The incessant public health campaigns and the ‘’one fits all’’ preventive measures confuse and cause unnecessary fear to the individual who runs to the E.R. and to his doctor to be reassured that his pain, discomfort or temporary loss of appetite doesn’t hide something more insidious.  This and the easily prescribed medication that usually follows such visits, is precisely what increases healthcare costs.  The body is not perfect nor should we expect it to be in an always optimal condition.  We are neither gods nor semi-gods and there are no magic pills that will make it so no matter how much we spend in medicating our less than perfect bodies.   What will temporarily soothe our aching body might cause us even less desirable permanent side effects and will definitely further burden the healthcare system in the short and long term.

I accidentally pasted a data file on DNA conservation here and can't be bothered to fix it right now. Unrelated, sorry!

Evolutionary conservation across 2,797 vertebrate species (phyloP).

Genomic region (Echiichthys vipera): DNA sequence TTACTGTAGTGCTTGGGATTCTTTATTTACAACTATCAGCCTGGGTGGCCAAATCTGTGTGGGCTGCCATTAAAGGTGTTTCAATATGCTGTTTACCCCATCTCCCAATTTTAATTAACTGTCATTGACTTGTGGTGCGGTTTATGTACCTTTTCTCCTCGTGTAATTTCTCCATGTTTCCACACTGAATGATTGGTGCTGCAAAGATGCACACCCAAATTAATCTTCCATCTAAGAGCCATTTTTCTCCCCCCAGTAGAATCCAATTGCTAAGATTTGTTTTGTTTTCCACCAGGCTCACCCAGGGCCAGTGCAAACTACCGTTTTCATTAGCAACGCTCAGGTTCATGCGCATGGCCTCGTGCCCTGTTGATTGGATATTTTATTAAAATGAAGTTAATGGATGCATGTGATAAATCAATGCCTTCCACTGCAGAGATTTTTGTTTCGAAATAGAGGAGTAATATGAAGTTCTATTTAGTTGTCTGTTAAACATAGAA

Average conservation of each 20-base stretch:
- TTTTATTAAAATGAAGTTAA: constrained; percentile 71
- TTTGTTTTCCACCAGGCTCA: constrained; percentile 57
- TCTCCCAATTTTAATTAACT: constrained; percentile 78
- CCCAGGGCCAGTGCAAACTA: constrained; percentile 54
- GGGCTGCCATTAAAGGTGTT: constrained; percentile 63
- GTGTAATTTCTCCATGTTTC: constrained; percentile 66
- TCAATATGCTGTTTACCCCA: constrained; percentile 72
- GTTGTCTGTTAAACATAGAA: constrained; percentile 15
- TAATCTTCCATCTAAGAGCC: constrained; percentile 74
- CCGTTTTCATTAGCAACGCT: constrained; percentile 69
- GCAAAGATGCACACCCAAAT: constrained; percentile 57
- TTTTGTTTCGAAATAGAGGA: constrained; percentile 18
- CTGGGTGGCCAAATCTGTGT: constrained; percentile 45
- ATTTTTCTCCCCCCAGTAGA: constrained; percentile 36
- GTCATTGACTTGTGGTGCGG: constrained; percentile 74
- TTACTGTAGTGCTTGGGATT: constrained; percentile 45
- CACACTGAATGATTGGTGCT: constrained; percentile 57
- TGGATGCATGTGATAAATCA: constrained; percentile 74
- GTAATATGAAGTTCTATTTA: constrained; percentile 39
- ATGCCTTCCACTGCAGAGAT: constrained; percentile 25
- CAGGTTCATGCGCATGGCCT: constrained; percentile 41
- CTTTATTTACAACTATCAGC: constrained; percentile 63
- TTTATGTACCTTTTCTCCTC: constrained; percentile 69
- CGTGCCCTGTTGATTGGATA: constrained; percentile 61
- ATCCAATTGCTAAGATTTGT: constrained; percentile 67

One of the latest health scares is sodium intake (salt).  There is now a global campaign against it and as we have learnt to expect Canada is following in the steps of other countries.  An article in the Globe & Mail (linked at bottom of this page) informs us that the provinces (Quebec excluded) are looking for a health funding deal with Ottawa to campaign for the reduction of sodium consumption in an effort to reduce visits to the hospital and the doctor.  

But the scientific literature does not warrant such universal measures in reducing salt consumption.  Albeit the studies we reviewed generally seem to agree that salt consumption influences the health of the elderly, the obese and people with hypertension and heart disease, it does not suggest that it is harmful to otherwise healthy individuals.  As a matter of fact one recent Canadian study demonstrates that reducing it to levels governments suggest can be hazardous to one’s health as we can read in this analysis of the study from the American Council on Science and Health.